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Re: xfs_fsr, sunit, and swidth

To: Dave Hall <kdhall@xxxxxxxxxxxxxx>
Subject: Re: xfs_fsr, sunit, and swidth
From: Stan Hoeppner <stan@xxxxxxxxxxxxxxxxx>
Date: Fri, 12 Apr 2013 19:51:23 -0500
Cc: "xfs@xxxxxxxxxxx" <xfs@xxxxxxxxxxx>
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On 4/12/2013 12:25 PM, Dave Hall wrote:
> Stan,
> IDid this post get lost in the shuffle?  Looking at it I think it could
> have been a bit unclear.  What I need to do anyways is have a second,
> off-site copy of my backup data.  So I'm going to be building a second
> array.  In copying, in order to preserve the hard link structure of the
> source array I'd have to run a sequence of cp -al / rsync calls that
> would mimic what rsnapshot did to get me to where I am right now.  (Note
> that I could also potentially use rsync --link-dest.)
> So the question is how would the target xfs file system fare as far as
> my inode fragmentation situation is concerned?  I'm hoping that since
> the target would be a fresh file system, and since during the 'copy'
> phase I'd only be adding inodes, that the inode allocation would be more
> compact and orderly than what I have on the source array since.  What do
> you think?

The question isn't what it will look like initially, as your inodes
shouldn't be sparsely allocated as with your current aged filesystem.

The question is how quickly the problem will arise on the new filesystem
as you free inodes.  I don't have the answer to that question.  There's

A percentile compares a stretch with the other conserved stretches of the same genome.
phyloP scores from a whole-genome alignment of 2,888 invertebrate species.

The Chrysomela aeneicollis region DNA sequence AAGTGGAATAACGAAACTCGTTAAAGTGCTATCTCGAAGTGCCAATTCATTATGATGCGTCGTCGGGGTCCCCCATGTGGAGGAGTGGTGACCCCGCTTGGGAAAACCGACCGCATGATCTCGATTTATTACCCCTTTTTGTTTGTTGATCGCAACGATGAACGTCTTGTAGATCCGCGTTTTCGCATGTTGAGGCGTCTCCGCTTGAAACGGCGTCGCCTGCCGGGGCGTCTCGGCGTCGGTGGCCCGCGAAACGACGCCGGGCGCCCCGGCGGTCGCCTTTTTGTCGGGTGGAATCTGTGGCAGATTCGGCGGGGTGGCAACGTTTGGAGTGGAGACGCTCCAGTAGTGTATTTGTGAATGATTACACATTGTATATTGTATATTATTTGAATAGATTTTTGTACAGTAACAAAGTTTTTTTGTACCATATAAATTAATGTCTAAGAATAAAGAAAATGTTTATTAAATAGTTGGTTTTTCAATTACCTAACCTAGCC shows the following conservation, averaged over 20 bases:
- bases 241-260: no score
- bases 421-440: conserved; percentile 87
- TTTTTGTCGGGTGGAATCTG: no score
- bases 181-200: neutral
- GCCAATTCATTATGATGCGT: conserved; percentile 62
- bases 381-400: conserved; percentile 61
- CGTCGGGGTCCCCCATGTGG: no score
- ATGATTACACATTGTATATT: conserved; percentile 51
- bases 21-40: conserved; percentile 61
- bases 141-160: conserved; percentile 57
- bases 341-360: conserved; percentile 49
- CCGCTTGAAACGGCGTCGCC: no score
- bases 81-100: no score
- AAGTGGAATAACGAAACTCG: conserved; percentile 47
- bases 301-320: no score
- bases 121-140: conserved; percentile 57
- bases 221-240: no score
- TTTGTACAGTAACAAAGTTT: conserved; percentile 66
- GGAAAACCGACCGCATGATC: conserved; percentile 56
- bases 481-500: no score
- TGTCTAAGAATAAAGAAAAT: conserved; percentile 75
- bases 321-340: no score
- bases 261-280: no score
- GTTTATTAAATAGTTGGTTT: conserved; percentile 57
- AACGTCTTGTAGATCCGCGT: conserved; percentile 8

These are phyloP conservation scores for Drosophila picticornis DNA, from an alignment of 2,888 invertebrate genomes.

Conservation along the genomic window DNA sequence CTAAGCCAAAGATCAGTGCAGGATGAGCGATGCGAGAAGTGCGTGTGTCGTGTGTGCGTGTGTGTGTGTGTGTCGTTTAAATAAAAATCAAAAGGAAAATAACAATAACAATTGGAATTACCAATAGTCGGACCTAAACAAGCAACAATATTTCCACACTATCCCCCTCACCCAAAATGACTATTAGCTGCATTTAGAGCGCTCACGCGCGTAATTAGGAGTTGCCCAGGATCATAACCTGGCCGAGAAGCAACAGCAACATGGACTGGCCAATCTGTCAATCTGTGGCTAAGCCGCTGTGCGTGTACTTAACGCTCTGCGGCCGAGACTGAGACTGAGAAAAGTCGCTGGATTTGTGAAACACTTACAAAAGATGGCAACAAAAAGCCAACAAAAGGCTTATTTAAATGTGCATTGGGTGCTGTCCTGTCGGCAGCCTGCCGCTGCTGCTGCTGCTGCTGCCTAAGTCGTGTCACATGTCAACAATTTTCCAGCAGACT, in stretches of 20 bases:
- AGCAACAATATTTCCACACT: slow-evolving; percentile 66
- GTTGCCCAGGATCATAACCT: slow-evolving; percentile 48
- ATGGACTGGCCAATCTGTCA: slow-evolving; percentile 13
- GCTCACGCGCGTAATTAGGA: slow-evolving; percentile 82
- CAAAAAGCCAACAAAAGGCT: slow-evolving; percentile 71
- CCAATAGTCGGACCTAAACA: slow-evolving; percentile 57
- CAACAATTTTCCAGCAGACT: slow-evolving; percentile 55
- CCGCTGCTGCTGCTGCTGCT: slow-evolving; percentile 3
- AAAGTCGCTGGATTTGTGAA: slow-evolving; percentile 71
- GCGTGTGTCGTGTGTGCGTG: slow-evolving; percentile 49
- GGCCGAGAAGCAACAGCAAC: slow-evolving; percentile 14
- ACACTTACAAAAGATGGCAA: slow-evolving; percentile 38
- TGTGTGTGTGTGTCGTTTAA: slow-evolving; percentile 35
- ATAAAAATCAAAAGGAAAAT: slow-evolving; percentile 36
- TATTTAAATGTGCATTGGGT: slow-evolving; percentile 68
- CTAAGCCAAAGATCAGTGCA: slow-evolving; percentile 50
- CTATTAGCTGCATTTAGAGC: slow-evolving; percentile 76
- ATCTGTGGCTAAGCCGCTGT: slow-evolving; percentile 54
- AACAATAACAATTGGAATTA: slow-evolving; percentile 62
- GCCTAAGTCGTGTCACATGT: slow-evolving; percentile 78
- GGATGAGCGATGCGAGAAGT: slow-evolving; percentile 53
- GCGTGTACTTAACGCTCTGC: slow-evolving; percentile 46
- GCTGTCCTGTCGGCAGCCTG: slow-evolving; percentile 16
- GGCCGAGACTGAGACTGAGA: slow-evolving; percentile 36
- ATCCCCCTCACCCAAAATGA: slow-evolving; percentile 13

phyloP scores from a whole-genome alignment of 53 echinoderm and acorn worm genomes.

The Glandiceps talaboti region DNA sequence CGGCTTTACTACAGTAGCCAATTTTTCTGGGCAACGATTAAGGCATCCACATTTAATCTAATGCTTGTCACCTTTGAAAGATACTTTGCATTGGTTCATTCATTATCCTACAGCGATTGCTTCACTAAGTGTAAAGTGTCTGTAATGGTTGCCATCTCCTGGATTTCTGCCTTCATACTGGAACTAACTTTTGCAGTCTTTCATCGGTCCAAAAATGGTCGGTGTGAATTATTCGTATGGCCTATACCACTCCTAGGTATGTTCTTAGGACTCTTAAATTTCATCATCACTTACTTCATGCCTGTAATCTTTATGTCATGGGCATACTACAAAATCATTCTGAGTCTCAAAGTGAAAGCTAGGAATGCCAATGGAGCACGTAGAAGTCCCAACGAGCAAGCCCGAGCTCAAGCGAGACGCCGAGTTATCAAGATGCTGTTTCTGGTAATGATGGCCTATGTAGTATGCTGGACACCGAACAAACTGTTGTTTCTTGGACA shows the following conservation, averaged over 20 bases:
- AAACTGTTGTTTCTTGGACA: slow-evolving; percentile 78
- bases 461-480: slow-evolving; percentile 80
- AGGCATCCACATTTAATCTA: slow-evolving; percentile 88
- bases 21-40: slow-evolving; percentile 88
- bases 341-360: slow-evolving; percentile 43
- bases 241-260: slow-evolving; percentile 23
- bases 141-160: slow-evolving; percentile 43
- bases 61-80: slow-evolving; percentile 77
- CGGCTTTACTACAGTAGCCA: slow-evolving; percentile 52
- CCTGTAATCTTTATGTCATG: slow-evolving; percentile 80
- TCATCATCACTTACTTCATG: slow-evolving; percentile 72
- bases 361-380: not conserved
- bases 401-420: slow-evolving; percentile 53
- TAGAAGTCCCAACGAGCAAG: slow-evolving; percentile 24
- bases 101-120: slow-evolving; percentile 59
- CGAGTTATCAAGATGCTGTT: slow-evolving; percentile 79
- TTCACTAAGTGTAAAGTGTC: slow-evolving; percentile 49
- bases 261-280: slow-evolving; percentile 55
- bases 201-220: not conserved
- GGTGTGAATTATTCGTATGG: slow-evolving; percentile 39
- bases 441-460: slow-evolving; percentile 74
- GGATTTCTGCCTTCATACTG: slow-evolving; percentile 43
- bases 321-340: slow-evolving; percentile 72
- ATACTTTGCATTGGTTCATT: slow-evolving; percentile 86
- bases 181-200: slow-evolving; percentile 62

no way to predict this that I know of.


> Thanks.
> -Dave
> Dave Hall
> Binghamton University
> kdhall@xxxxxxxxxxxxxx
> 607-760-2328 (Cell)
> 607-777-4641 (Office)
> On 04/03/2013 10:25 AM, Dave Hall wrote:
>> So, assuming entropy has reached critical mass and that there is no
>> easy fix for this physical file system, what would happen if I
>> replicated this data to a new disk array?  When I say 'replicate', I'm
>> not talking about xfs_dump.  I'm talking about running a series of cp
>> -al/rsync operations (or maybe rsync with --link-dest) that will
>> precisely reproduce the linked data on my current array.  All of the
>> inodes would be re-allocated.  There wouldn't be any (or at least not
>> many) deletes.
>> I am hoping that if I do this the inode fragmentation will be
>> significantly reduced on the target as compared to the source.  Of
>> course over time it may re-fragment, but with two arrays I can always
>> wipe one and reload it.
>> -Dave
>> Dave Hall
>> Binghamton University
>> kdhall@xxxxxxxxxxxxxx
>> 607-760-2328 (Cell)
>> 607-777-4641 (Office)
>> On 03/30/2013 09:22 PM, Dave Chinner wrote:
>>> On Fri, Mar 29, 2013 at 03:59:46PM -0400, Dave Hall wrote:
>>>> Dave, Stan,
>>>> Here is the link for perf top -U:  http://pastebin.com/JYLXYWki.
>>>> The ag report is at http://pastebin.com/VzziSa4L.  Interestingly,
>>>> the backups ran fast a couple times this week.  Once under 9 hours.
>>>> Today it looks like it's running long again.
>>>      12.38%  [xfs]     [k] xfs_btree_get_rec
>>>      11.65%  [xfs]     [k] _xfs_buf_find
>>>      11.29%  [xfs]     [k] xfs_btree_increment
>>>       7.88%  [xfs]     [k] xfs_inobt_get_rec
>>>       5.40%  [kernel]  [k] intel_idle
>>>       4.13%  [xfs]     [k] xfs_btree_get_block
>>>       4.09%  [xfs]     [k] xfs_dialloc
>>>       3.21%  [xfs]     [k] xfs_btree_readahead
>>>       2.00%  [xfs]     [k] xfs_btree_rec_offset
>>>       1.50%  [xfs]     [k] xfs_btree_rec_addr
>>> Inode allocation searches, looking for an inode near to the parent
>>> directory.
>>> Whatthis indicates is that you have lots of sparsely allocated inode
>>> chunks on disk. i.e. each 64 indoe chunk has some free inodes in it,
>>> and some used inodes. This is Likely due to random removal of inodes
>>> as you delete old backups and link counts drop to zero. Because we
>>> only index inodes on "allocated chunks", finding a chunk that has a
>>> free inode can be like finding a needle in a haystack. There are
>>> heuristics used to stop searches from consuming too much CPU, but it
>>> still can be quite slow when you repeatedly hit those paths....
>>> I don't have an answer that will magically speed things up for
>>> you right now...
>>> Cheers,
>>> Dave.
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